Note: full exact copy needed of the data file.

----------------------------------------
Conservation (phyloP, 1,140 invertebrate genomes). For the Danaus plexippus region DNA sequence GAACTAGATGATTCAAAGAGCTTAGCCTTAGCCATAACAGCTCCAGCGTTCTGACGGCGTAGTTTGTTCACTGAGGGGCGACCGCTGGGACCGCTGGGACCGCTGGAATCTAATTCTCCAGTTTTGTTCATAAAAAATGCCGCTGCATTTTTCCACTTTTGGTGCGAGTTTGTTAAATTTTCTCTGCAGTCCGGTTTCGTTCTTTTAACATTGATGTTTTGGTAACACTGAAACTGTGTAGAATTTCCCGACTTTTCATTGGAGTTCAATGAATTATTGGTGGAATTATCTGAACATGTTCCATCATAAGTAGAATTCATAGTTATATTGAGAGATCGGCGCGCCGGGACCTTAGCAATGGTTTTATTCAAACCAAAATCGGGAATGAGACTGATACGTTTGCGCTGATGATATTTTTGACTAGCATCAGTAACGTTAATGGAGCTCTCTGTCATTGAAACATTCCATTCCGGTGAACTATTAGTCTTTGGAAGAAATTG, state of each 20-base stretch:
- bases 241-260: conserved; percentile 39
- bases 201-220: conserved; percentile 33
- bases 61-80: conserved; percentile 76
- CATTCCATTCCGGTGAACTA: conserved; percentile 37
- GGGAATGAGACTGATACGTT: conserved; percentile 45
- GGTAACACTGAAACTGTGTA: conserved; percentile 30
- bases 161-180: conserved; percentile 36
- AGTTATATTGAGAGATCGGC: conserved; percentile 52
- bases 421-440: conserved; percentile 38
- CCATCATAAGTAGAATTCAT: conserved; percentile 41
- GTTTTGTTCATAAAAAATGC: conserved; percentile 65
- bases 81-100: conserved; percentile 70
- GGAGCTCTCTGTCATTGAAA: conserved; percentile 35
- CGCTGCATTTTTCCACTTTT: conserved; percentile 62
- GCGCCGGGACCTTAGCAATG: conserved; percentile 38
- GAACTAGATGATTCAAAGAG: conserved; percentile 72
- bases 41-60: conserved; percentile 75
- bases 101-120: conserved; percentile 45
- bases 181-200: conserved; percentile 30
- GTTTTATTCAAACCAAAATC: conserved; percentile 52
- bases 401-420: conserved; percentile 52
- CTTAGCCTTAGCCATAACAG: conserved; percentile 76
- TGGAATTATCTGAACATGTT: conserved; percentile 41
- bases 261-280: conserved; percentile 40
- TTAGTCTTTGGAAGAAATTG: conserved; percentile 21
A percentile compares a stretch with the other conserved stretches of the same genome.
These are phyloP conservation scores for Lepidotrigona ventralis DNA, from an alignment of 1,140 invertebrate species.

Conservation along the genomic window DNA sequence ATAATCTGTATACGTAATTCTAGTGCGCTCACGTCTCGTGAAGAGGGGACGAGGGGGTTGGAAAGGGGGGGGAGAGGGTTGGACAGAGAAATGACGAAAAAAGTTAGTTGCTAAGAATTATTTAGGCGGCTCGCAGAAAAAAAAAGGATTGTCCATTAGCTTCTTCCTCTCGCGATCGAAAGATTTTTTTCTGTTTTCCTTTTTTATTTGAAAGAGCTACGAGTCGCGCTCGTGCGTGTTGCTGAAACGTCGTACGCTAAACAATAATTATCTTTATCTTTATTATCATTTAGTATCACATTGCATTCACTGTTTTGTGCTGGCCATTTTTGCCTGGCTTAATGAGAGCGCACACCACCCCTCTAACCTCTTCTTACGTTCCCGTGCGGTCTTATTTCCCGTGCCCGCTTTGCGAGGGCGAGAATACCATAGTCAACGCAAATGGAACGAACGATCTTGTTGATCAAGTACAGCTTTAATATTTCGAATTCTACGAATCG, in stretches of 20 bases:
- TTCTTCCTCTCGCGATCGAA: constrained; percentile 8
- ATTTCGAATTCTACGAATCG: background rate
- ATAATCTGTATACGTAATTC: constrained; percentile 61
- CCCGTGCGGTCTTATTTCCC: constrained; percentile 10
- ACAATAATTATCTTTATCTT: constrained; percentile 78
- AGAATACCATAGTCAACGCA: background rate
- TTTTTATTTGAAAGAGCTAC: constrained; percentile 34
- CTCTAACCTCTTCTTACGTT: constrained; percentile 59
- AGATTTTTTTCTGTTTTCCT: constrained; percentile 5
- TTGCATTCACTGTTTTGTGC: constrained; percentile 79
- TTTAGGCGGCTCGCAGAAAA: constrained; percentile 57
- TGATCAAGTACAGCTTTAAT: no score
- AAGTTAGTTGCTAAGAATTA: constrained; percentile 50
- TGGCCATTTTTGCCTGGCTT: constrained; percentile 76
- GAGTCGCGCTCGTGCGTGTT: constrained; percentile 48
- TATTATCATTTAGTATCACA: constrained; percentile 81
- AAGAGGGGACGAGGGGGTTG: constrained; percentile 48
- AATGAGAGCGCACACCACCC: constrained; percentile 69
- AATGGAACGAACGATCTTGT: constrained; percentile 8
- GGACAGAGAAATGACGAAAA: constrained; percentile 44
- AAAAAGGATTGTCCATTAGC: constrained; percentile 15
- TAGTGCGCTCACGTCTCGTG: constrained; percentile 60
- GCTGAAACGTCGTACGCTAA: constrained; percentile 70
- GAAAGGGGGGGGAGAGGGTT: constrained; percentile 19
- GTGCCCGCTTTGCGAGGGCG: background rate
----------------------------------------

Conservation (phyloP, 1,140 invertebrate genomes). For the Danaus plexippus region DNA sequence GAACTAGATGATTCAAAGAGCTTAGCCTTAGCCATAACAGCTCCAGCGTTCTGACGGCGTAGTTTGTTCACTGAGGGGCGACCGCTGGGACCGCTGGGACCGCTGGAATCTAATTCTCCAGTTTTGTTCATAAAAAATGCCGCTGCATTTTTCCACTTTTGGTGCGAGTTTGTTAAATTTTCTCTGCAGTCCGGTTTCGTTCTTTTAACATTGATGTTTTGGTAACACTGAAACTGTGTAGAATTTCCCGACTTTTCATTGGAGTTCAATGAATTATTGGTGGAATTATCTGAACATGTTCCATCATAAGTAGAATTCATAGTTATATTGAGAGATCGGCGCGCCGGGACCTTAGCAATGGTTTTATTCAAACCAAAATCGGGAATGAGACTGATACGTTTGCGCTGATGATATTTTTGACTAGCATCAGTAACGTTAATGGAGCTCTCTGTCATTGAAACATTCCATTCCGGTGAACTATTAGTCTTTGGAAGAAATTG, state of each 20-base stretch:
- bases 241-260: conserved; percentile 39
- bases 201-220: conserved; percentile 33
- bases 61-80: conserved; percentile 76
- CATTCCATTCCGGTGAACTA: conserved; percentile 37
- GGGAATGAGACTGATACGTT: conserved; percentile 45
- GGTAACACTGAAACTGTGTA: conserved; percentile 30
- bases 161-180: conserved; percentile 36
- AGTTATATTGAGAGATCGGC: conserved; percentile 52
- bases 421-440: conserved; percentile 38
- CCATCATAAGTAGAATTCAT: conserved; percentile 41
- GTTTTGTTCATAAAAAATGC: conserved; percentile 65
- bases 81-100: conserved; percentile 70
- GGAGCTCTCTGTCATTGAAA: conserved; percentile 35
- CGCTGCATTTTTCCACTTTT: conserved; percentile 62
- GCGCCGGGACCTTAGCAATG: conserved; percentile 38
- GAACTAGATGATTCAAAGAG: conserved; percentile 72
- bases 41-60: conserved; percentile 75
- bases 101-120: conserved; percentile 45
- bases 181-200: conserved; percentile 30
- GTTTTATTCAAACCAAAATC: conserved; percentile 52
- bases 401-420: conserved; percentile 52
- CTTAGCCTTAGCCATAACAG: conserved; percentile 76
- TGGAATTATCTGAACATGTT: conserved; percentile 41
- bases 261-280: conserved; percentile 40
- TTAGTCTTTGGAAGAAATTG: conserved; percentile 21
A percentile compares a stretch with the other conserved stretches of the same genome.
These are phyloP conservation scores for Lepidotrigona ventralis DNA, from an alignment of 1,140 invertebrate species.

Conservation along the genomic window DNA sequence ATAATCTGTATACGTAATTCTAGTGCGCTCACGTCTCGTGAAGAGGGGACGAGGGGGTTGGAAAGGGGGGGGAGAGGGTTGGACAGAGAAATGACGAAAAAAGTTAGTTGCTAAGAATTATTTAGGCGGCTCGCAGAAAAAAAAAGGATTGTCCATTAGCTTCTTCCTCTCGCGATCGAAAGATTTTTTTCTGTTTTCCTTTTTTATTTGAAAGAGCTACGAGTCGCGCTCGTGCGTGTTGCTGAAACGTCGTACGCTAAACAATAATTATCTTTATCTTTATTATCATTTAGTATCACATTGCATTCACTGTTTTGTGCTGGCCATTTTTGCCTGGCTTAATGAGAGCGCACACCACCCCTCTAACCTCTTCTTACGTTCCCGTGCGGTCTTATTTCCCGTGCCCGCTTTGCGAGGGCGAGAATACCATAGTCAACGCAAATGGAACGAACGATCTTGTTGATCAAGTACAGCTTTAATATTTCGAATTCTACGAATCG, in stretches of 20 bases:
- TTCTTCCTCTCGCGATCGAA: constrained; percentile 8
- ATTTCGAATTCTACGAATCG: background rate
- ATAATCTGTATACGTAATTC: constrained; percentile 61
- CCCGTGCGGTCTTATTTCCC: constrained; percentile 10
- ACAATAATTATCTTTATCTT: constrained; percentile 78
- AGAATACCATAGTCAACGCA: background rate
- TTTTTATTTGAAAGAGCTAC: constrained; percentile 34
- CTCTAACCTCTTCTTACGTT: constrained; percentile 59
- AGATTTTTTTCTGTTTTCCT: constrained; percentile 5
- TTGCATTCACTGTTTTGTGC: constrained; percentile 79
- TTTAGGCGGCTCGCAGAAAA: constrained; percentile 57
- TGATCAAGTACAGCTTTAAT: no score
- AAGTTAGTTGCTAAGAATTA: constrained; percentile 50
- TGGCCATTTTTGCCTGGCTT: constrained; percentile 76
- GAGTCGCGCTCGTGCGTGTT: constrained; percentile 48
- TATTATCATTTAGTATCACA: constrained; percentile 81
- AAGAGGGGACGAGGGGGTTG: constrained; percentile 48
- AATGAGAGCGCACACCACCC: constrained; percentile 69
- AATGGAACGAACGATCTTGT: constrained; percentile 8
- GGACAGAGAAATGACGAAAA: constrained; percentile 44
- AAAAAGGATTGTCCATTAGC: constrained; percentile 15
- TAGTGCGCTCACGTCTCGTG: constrained; percentile 60
- GCTGAAACGTCGTACGCTAA: constrained; percentile 70
- GAAAGGGGGGGGAGAGGGTT: constrained; percentile 19
- GTGCCCGCTTTGCGAGGGCG: background rate